“You are in remarkable shape for what you just went through. According to the doctor you should be asleep for the whole day, yet you are sharp and I see no signs of ill health.”
“It is odd. Physically, I feel better than I ever have my whole life. I am devastated by anguish but I feel guilty for not being worse, you know? I know it’s just chemicals in the brain but I can’t help thinking if I was really this healthy then the delivery should have been fine.”
“Did you give the baby a name?”
Annana furrowed her brow. “I think I was delirious leading up to and throughout the labor but only one name comes to mind and it’s hardly befitting of a boy’s name and really I don’t know what it means or why I thought of it.”
“What is the name?”
“Sounds archaic.” Deo commented.
“Is it wrong to leave my baby boy nameless?”
Deo shook his head.
“I remember, before you woke me up, I had a dream I was in a field of dandelions with my baby boy, only he was four. We were playing and I think that dream has given me some peace.” Her alternate colored eyes filled with tears.
“Can I ask, Miss Wes, have your eyes always been like this?”
“Like what?” Annana asked, puzzled.
Deo looked around for something reflective and handed it to her. Annana looked at herself in the mirror, bewildered by the eyes in the reflection. “I… no. What is this?”
“I fear you may have awakened an Aspect.”
Deo shrugged. “Who can say?”
Annana looked at her eyes again. “This is… I can’t believe this is happening. What should I do?”
“Call to it. Activate your Aspect. Focus, and say the name engraved in your heart, in your mind.”
Annana closed her eyes. “Obyzuth.” She whispered. She could sense something present within her. A glow, a mass. It took up space in her mental. There was more, a second glow, like a sprite. She could touch it with her mind’s eye and feel it’s light bathe her in a showering engulf. The sprite shrunk in size after she did this.
Visions flashed before her. Knowledge of an experience incomprehensibly foreign and still beautifully familiar. The life of a child growing inside a womb. Her child.
It knew many things. It felt waves of energy, patterns of noise and color and light and thudding and nutrients and great warmth and a billion brilliant twinkles feeding into a single, smaller spark that flashed and disappeared as it had done an infinite number of times before.
Her baby knew one word, not the physical word but the notion of the word, the noesis of a word. It leapt unbidden in her mind. One simple syllable. Ram. What is Ram? Or, who is Ram? Is R Am? I Am R Am. The letters were words and the words dispersed into ideas and the ideas coalesced again into words and the sounds had shape and the shapes were language.
Annana felt her head dizzy, the sheer scope of her mind expanded beyond its physical size, though she felt like she was shrinking into nothing but a mind, a ceaseless thought that thought forever all things.
She opened her eyes, wresting herself from a deep and bottomless meditative state. Reality appeared once more before her. She felt wisdom, the sort that derives from an experience in which all previous understanding of the world crumbles to ashes and those ashes to dust.
Is this enlightenment? The access to knowledge that always was.
“Funny how my eyes changed color but it wasn’t until just now that I see through them differently.”
“You experienced your Aspect.” Deo said it as a statement, though it could have easily been heard as a question.
“I absorb the dying and the dead. Their power and energy, it feeds into me. I can experience their force, their light… And my baby. He awakened an Aspect too, right before the end, while he was still a part of me. He gave me his Aspect as I absorbed his life. I bear two Aspects and now all I can think of is vengeance.”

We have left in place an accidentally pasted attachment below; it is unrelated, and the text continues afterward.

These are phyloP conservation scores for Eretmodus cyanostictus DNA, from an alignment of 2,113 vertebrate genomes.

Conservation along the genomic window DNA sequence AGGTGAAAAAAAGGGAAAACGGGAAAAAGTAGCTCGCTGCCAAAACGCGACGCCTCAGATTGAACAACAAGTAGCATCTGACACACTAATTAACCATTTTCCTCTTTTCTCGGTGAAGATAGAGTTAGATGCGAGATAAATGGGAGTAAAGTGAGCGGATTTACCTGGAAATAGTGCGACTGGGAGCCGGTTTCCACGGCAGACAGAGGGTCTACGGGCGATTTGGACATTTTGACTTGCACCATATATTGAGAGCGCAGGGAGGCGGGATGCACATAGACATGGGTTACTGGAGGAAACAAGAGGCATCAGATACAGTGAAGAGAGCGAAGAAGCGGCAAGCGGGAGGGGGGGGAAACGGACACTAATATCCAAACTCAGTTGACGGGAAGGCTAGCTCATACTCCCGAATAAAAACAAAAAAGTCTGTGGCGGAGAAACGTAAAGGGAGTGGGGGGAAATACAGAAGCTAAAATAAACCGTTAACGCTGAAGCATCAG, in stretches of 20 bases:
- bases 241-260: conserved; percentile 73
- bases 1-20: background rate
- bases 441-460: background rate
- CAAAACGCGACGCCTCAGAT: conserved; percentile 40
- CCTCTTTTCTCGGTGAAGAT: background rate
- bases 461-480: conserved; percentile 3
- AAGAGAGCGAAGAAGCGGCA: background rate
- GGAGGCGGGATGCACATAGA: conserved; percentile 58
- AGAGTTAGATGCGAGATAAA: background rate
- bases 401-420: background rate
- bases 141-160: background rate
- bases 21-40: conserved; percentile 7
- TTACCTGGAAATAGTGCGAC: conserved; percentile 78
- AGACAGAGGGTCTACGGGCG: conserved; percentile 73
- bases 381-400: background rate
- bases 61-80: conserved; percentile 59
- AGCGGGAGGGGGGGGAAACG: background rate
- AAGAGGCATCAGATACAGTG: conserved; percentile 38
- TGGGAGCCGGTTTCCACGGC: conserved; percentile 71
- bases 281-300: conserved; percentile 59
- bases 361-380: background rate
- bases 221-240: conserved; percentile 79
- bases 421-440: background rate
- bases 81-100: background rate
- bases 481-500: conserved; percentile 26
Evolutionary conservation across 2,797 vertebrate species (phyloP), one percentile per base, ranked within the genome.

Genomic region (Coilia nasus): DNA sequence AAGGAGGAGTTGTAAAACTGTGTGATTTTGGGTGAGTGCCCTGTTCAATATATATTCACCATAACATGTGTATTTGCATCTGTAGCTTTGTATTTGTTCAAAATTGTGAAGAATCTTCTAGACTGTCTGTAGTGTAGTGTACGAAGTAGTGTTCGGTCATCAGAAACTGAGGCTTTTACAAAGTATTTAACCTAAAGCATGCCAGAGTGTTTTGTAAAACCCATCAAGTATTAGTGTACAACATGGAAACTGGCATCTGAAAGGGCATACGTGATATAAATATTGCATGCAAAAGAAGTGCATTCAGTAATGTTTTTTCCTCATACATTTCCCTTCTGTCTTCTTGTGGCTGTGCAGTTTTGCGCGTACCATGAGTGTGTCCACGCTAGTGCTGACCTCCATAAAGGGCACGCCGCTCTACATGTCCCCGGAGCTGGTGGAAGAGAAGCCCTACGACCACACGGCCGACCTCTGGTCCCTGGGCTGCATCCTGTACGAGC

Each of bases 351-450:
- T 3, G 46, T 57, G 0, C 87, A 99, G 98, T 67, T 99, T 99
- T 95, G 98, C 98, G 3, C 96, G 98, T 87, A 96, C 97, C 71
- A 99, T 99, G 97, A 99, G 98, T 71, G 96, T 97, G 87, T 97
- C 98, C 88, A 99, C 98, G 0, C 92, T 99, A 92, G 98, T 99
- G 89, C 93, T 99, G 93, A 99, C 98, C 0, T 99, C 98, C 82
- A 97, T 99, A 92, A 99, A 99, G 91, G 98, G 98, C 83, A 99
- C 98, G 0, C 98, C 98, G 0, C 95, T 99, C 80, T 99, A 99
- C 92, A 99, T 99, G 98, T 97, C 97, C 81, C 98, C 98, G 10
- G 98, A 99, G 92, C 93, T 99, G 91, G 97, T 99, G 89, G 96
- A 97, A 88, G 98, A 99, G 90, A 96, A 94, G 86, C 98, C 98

Deo chose his next words carefully, always precise in his tone and pace. “There is a place for you here, under the allegiance of my throne.”
“I am fated to be a sutra for nothing but war. Did I escape Garghent only to be used here?” Her eyes buried all their sorrow and in their place was an unbridled craving for sadism.
“You will not be a tool or a weapon. You are Annana Wes, and your dreams will become my dreams and your enemies will become my enemies. This promise I make to all who serve me. Garghent will fall. That I vowed to myself and to the world. You are fated to be here. I control the dead, commanding their will and preserving their corpses. But as I kill, you absorb. I have another Specter who uses bones. There will be no waste of life. Our conservation law of death, the efficiency of a shared commodity. It is a rare thing indeed to find an Aspect that synergizes with another. I have found two.”
“Deo, I do not even know who I am anymore. I need to rest.”
“I will arrange a place. You are free to leave or stay at your discretion.” Deo turned and left without another word. Jan followed.
Deo headed back to his throne, craving his seat. “She will join. There is nothing left for her in Garghent. They will list her as a criminal and defector.” In truth, Deo thought that such a power, though he knew no details to how it actually worked or what it did, was more than perfect. It was not enough to just kill and use their corpses. In some cases it seemed like a waste. Annana could remedy that loss of resource.
And what potential power lay in the absorption of a million bodies? Ten million? Was it even possible? Deo’s mind could not help thinking through it as he reclaimed his seat on the throne, reclining comfortably. The sun was already setting as the days grew shorter. The administrator was gone along with the line of waiting disputers.
“Jan, I will talk to Hege and tell him to remove his power over you. You will be free.”
“Thank you Deo. I will stay by your side. The anger in me is not directed to you or to Hege. I know Lorrely’s death was not your fault. You were kind to her, but she had gone a long time ago. It is the world’s fault. That is my enemy.”
“Aye, and the world will pay its wergild, the full weight of humanity.”
The end of arc 8 Defoliation